Giovanni Virginio Schiaparelli
Schiaparelli, Giovanni Virginio
SCHIAPARELLI, GIOVANNI VIRGINIO
(b. Savigliano, Cuneo province, Italy, 14 March 1835; d. Milan, Italy, 4 July 1910)
After receiving his degree in civil engineering at Turin in 1854, Schiaparelli taught mathematics and studied modern languages and astronomy at the University of Turin. As a result of his increasing interest in astronomy, in 1857 he was sent by the Piedmont government to continue advanced studies at the observatories of Berlin and Pulkova. On his return to Italy in 1860. Schiaparelli was appointed astronomer at the Brera Observatory in Milan; and in 1862, when his work had already brought him a certain renown, he succeeded Francesco Carlini as director. He retired voluntarily in 1900 and spent the rest of his life in Milan. In 1889 Schiaparelli became senator of the kingdom of Italy, he also was a member of the Lincei and of many other Italian and foreign academies. He received gold medals from the governments of Italy, England, and Germany, and twice won the Lalande Prize of the Institut de France.
At the beginning of his observations at Brera, Schiaparelli, using primitive instruments, discovered the asteroid Hesperia. In 1860 he became interested in comets and undertook a theoretical study on the initial direction of their tails in which he demonstrated the existence of a repulsive force that tends to pull parts of the tail away from the part opposite the sun. This force, combined with gravity, generates in the tail a parabola, similar to that described by terrestrial projectiles.
The appearance of the bright comet of 1862 stimulated Schiaparelli’s interest in these celestial objects; and while observing it, he reflected on the forces that determine the features of comets in general. His accurate study of the shape and position of the tails of comets led him to new theories on the repulsive action exerted by the sun and to classify the tails according to this action.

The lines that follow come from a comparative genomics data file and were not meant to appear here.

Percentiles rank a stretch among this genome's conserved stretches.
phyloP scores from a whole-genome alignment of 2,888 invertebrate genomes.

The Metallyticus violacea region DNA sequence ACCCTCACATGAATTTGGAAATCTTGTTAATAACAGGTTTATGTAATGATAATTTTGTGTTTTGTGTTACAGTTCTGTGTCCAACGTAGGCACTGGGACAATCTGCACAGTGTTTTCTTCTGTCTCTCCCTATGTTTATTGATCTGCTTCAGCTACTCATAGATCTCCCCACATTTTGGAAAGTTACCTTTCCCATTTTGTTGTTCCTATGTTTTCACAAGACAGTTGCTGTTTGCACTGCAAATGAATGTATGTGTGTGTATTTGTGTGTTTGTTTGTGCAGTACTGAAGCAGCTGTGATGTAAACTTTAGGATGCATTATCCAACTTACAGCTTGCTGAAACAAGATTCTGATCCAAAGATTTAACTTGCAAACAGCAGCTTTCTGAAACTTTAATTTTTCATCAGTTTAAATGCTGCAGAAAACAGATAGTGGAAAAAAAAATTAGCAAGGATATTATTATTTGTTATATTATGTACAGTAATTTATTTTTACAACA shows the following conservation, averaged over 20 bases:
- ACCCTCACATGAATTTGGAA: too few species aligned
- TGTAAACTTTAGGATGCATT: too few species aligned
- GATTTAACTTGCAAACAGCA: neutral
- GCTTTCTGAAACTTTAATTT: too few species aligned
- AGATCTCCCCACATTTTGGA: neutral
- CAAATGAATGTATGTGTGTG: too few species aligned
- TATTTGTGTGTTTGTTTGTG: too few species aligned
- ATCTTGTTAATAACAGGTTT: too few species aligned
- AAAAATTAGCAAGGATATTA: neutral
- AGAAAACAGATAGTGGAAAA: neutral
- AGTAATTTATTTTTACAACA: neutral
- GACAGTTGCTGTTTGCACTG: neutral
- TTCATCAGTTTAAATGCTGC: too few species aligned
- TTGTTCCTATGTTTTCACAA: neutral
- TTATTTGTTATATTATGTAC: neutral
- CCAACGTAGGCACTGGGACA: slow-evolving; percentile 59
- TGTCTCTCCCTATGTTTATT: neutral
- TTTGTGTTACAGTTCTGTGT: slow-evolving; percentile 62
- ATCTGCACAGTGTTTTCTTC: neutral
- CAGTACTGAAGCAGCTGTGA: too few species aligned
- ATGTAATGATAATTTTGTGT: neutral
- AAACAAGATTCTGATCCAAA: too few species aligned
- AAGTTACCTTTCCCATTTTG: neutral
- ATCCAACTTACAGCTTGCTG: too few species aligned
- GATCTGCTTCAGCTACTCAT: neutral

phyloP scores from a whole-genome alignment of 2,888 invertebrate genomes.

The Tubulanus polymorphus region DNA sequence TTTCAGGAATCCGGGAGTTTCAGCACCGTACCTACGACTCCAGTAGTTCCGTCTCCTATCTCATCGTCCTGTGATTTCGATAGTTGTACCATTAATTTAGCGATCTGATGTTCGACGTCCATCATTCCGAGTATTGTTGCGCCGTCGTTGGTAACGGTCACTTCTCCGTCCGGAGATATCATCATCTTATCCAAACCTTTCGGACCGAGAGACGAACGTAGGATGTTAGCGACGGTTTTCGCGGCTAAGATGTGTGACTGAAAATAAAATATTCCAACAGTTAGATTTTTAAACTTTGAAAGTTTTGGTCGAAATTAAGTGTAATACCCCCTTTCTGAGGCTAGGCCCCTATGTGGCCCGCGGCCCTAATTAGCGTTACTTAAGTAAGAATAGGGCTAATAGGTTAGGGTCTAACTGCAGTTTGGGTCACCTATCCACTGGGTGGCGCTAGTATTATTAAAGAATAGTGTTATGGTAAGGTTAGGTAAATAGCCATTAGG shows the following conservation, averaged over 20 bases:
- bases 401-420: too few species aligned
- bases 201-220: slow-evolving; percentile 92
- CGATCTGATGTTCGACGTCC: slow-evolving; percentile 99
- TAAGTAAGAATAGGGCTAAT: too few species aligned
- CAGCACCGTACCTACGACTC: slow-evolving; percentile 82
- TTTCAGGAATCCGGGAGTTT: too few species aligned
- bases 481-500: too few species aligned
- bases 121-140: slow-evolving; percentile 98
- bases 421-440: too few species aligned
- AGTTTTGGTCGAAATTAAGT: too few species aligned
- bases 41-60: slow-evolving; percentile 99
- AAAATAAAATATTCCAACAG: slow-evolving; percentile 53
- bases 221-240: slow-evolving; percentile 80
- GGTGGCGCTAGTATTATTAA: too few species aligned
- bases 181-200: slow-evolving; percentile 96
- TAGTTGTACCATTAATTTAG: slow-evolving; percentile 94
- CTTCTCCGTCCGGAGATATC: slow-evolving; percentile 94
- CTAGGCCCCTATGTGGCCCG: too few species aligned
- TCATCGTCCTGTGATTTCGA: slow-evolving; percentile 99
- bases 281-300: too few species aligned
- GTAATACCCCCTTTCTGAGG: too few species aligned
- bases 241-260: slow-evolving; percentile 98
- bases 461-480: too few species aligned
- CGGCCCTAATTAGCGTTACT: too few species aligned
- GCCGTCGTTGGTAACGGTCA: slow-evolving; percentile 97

Schiaparelli assiduously continued his observations of physical position and calculations of the orbits of comets while developing the idea that comets give rise to meteors. It was discovered that Biela’s comet, when it appeared in 1845, had split in two; and on its next appearance, in August 1852, Secchi found its larger fragment. The smaller fragment was discovered about a month later at a far greater distance from the first than had previously been calculated. It became clear that the comet was disintegrating as it approached the sun. In April 1862, still using the modest instruments available at Brera. Schiaparelli observed the large comet of that year and saw that the nucleus—the luminous head of the comet followed by a long tail—was emitting a luminous jet that rapidly increased in size and assumed the shape of a clearly outlined pear. Its mass was much greater than the nucleus proper, the form was that of a small cloud in which, over a clear background, more luminous points flared at intervals, like small stars visible in the field of a telescope.
The hypothesis had been advanced that meteor showers, observed over the centuries as originating from a well-defined point in the sky, could be related to the disintegration of comets. Schiaparelli’s hypothesis was based chiefly on his observations of the meteor swarms of August 1866. He stated the hypothesis more definitely in five letters to Secchi “concerning the course and probable origin of the meteoric stars,” Secchi published the letters in Bullettino meteorologico dell’Osservatorio del Collegio romano in 1866. To confirm his hypothesis Schiaparelli had to prove that if meteors are subject to the attraction of the sun, they must move in elliptical or parabolic ororbits around it and that these orbits must be identical with or similar to those of the comets that cause meteor swarms. The latter become visible when the earth, in its course around the sun, meets either of the swarms that extend along that in the planetary spaces the meteors must form a multitude of continuous currents that, on meeting the earth in its orbit, become visible in the form of luminous showers falling from a determined direction of the celestial sphere. Secchi accurately observed these directions (the “radiants”) and proved that the orbit of the periodic stars of August is practically identical to that of the large comet of 1862.
Schiaparelli published a complete elaboration of his theory as Entwurf einer astronomischen Theorie der Sternschnuppen (1871). Following the extraordinary meteor shower of 27 November 1872, he explained the phenomena and the theory behind them in three letters. In the third letter he stated:
The meteor showers are the product of the dissolution of the comets and consist of very minute particles that they ... have abandoned along their orbit because of the disintegrating force that the sun and the planets exert on the very fine matter of which they are composed.